Los Angeles, 1941. Violinist Maddie Kern's life seemed destined to unfold with the predictable elegance of a Bach concerto. Then she fell in love with Lane Moritomo. Her brother's best friend, Lane is the handsome, ambitious son of Japanese immigrants. Maddie was prepared for disapproval from their families, but when Pearl Harbor is bombed the day after she and Lane elope, the full force of their decision becomes apparent.
In the eyes of a fearful nation, Lane is no longer just an outsider, but an enemy. When her husband is interned at a war relocation camp, Maddie follows, sacrificing her Juilliard ambitions. Behind barbed wire, tension simmers and the line between patriot and traitor blurs. As Maddie strives for the hard-won acceptance of her new family, Lane risks everything to prove his allegiance to America, at tremendous cost.
And here is Sveta's review:
I am actually surprised that Bridge of Scarlet Leaves by Kristina McMorris was nominated for RITA 2013. I didn't think the book was horrible, but there were many elements that didn't really work for me throughout the story. I will discuss the strengths and weaknesses of Bridge of Scarlet Leaves that worked for me. I will do hard to abstain from the spoilers.
The strengths of Bridge of Scarlet Leaves included a unique interracial pairing that went beyond the traditional ending of romance novel, and it was set in WWII. The war was presented from an American's point of view and that of Japanese-American's point of view and the story focused on multiple romances that were going on, or were trying to go on at the same time. I have also nearly cried when I reached the ending of the story and was reading a letter from one of the characters, wondering why this happened the way it did. I also enjoyed the atmosphere and description from Lane's point of view when he returned with Maddie after Pearl Harbor.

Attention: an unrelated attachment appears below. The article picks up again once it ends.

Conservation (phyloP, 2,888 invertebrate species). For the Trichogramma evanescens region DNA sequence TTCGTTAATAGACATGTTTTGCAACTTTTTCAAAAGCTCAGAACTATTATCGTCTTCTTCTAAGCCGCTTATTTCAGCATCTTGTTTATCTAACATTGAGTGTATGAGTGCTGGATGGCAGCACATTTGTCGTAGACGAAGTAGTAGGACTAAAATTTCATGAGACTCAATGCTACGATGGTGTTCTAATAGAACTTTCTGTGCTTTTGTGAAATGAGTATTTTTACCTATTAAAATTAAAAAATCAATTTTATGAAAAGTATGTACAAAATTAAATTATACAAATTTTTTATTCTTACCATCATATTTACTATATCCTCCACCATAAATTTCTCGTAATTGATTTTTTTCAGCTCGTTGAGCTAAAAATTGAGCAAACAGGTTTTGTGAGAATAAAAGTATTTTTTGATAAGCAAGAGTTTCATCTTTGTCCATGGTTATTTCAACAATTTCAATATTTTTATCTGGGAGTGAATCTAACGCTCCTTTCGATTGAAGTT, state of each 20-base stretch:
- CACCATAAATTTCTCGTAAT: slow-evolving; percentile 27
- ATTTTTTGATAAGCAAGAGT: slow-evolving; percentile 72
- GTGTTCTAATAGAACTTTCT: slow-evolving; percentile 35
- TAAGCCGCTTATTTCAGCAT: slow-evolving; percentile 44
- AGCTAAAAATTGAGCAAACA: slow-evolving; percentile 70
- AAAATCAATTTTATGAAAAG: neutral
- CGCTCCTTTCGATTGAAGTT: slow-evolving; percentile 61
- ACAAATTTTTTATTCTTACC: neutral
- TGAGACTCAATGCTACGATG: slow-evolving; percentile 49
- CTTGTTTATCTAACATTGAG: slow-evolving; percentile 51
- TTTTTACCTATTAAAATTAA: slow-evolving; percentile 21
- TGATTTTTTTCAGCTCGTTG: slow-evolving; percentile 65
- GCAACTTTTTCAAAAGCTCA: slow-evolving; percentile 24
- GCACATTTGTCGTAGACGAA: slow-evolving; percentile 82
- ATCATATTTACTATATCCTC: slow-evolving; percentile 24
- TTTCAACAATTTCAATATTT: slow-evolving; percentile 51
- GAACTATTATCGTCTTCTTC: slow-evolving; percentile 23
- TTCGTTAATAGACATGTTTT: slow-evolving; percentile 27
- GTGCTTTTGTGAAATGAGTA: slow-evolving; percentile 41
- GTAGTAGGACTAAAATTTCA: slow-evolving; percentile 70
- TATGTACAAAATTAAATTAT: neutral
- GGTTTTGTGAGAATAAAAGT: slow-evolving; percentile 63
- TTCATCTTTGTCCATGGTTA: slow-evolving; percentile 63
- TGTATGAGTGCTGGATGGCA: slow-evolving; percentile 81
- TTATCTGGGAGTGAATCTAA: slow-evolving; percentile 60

From the far corner of the lawn, Lane stared at the crime scene, his senses gone numb. No lights shone through the windows. By government order, darkness draped the city…
He recognized their type from the picture shows. That's what this had to be- a movie set. It wasn't real. At any moment, the word Cut! would boom from a director's horn and Cecil B. DeMille would leap from the trimmed hedges. (87)
However, there were weaknesses in Bridge of Scarlet Leaves as well. I thought the chemistry tended to be on a weak side for the main characters. The book also tended to be very episodic, and some of the episodes didn't connect well to create a cohesive narrative, or else I had a difficult time in imagining a cohesive picture. There seemed too much going on at the same time and although Kristina McMorris does her best with multiple viewpoints and characters, for me she didn't succeed. I also had trouble with understanding personalities of the characters, which didn't seem to stand out too much.